Nova Scotia: My Famous Evening by Howard Norman. Howard Norman discovered Nova Scotia in the late 1960s while a graduate student working on a folklore project at Indiana University. He's been returning ever since because of his attachment to it. He shares stories with us that he has learned from the locals as well as from his own personal encounters. There is a small thread which each seemingly unrelated story to the other. While I enjoyed Norman's writing, I wasn't particularly drawn into his style of writing. My favorite story was the first which was largely a collection of previously unpublished letters shared with him by the letter writer's sister. Persons with an interest in Joseph Conrad, Elizabeth Bishop, or birding may enjoy the stories featuring each. 3 stars.

Ene 8, 2011, 10:48am

After reading Darkness at the Stroke of Noon by Dennis Richard Murphy, I want to see this cold frozen land of Victory Point, King William Island, Nunavut; however, I don't think I'm willing to endure the cold to make an actual visit. I think a DVD would be just fine!

Sgt. Kennison, a Mountie, has been sent to Yellowknife, NWT, because of the threat he poses his superiors. When the body of Dr. Kneisser, a scientist researching the Franklin Expedition, and another person turn up dead in Victory Point, King William Island, Nunavut, he is sent to investigate. Meanwhile, Ruby Cruz has been sent by Kneisser's sponsors to fetch him back to the Washington, DC area along with a journal he's discovered. For such a cold and dark destination, there's a surprising amount of action and adventure packed into these pages. I'd love to revisit the characters, but the author's death after completing this book makes that an impossibility. I'll just have to imagine what might have happened. 4 stars.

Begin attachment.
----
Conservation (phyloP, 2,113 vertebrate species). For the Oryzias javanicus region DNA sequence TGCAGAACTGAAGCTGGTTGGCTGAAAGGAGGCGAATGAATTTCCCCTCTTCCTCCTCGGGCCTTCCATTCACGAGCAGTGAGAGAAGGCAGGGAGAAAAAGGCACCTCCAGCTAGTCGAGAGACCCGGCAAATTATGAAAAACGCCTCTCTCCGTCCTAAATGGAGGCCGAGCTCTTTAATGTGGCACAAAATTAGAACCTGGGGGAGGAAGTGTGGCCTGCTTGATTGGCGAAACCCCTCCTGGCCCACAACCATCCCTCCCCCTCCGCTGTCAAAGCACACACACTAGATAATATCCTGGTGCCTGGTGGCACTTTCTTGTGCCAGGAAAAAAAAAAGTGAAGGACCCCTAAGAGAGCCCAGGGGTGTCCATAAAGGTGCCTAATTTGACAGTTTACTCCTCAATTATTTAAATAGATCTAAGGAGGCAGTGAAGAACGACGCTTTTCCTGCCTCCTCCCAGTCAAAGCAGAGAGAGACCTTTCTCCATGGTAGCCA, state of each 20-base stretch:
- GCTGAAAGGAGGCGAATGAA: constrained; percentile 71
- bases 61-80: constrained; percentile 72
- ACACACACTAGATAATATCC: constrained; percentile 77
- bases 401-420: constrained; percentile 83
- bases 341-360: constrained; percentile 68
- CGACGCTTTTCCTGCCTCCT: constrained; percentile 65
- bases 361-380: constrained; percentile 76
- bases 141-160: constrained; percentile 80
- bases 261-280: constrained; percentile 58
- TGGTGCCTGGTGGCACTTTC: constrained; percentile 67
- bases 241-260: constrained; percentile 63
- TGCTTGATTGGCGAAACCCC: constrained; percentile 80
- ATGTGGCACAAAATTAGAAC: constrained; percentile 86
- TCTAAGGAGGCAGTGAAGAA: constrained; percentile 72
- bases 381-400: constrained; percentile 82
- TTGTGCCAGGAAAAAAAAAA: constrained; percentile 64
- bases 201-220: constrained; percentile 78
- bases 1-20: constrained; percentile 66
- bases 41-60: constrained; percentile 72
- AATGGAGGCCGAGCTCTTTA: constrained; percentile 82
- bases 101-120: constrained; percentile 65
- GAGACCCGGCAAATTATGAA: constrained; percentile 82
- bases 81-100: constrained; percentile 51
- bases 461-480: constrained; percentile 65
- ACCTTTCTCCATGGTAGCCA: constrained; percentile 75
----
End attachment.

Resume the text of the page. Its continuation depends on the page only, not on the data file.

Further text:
Feb 14, 2011, 9:09pm

Marking off Newfoundland with The Colony of Unrequited Dreams by Wayne Johnston. This is a novelized account of Newfoundland's first premier Joseph "Joey" Smallwood. It's a "rags to riches" story with a lot of disappointments for Joe along the way. He made his name in journalism and organized labor unions over the years. I really can't say that I liked Joe's character or his politics, but I do admire his drive. In fact, I'm not sure that I really admired any character in the book. The book is a little long, and the author does lose a little steam as the novel progresses. It's as though more care was taken in the first half to two-thirds of the book, and the author was rushing to meet deadlines and took less care later. Still it's an interesting story of how Newfoundland came to be a Canadian province. 4 stars.

Feb 20, 2011, 8:05am

25: Great review, thanks! I will have to look out for that book.

Feb 20, 2011, 11:13pm

I had been wondering about Darkness at the Stroke of Noon, I think I will have to add it to my ever growing wishlist. Thanks!

Feb 24, 2011, 10:00pm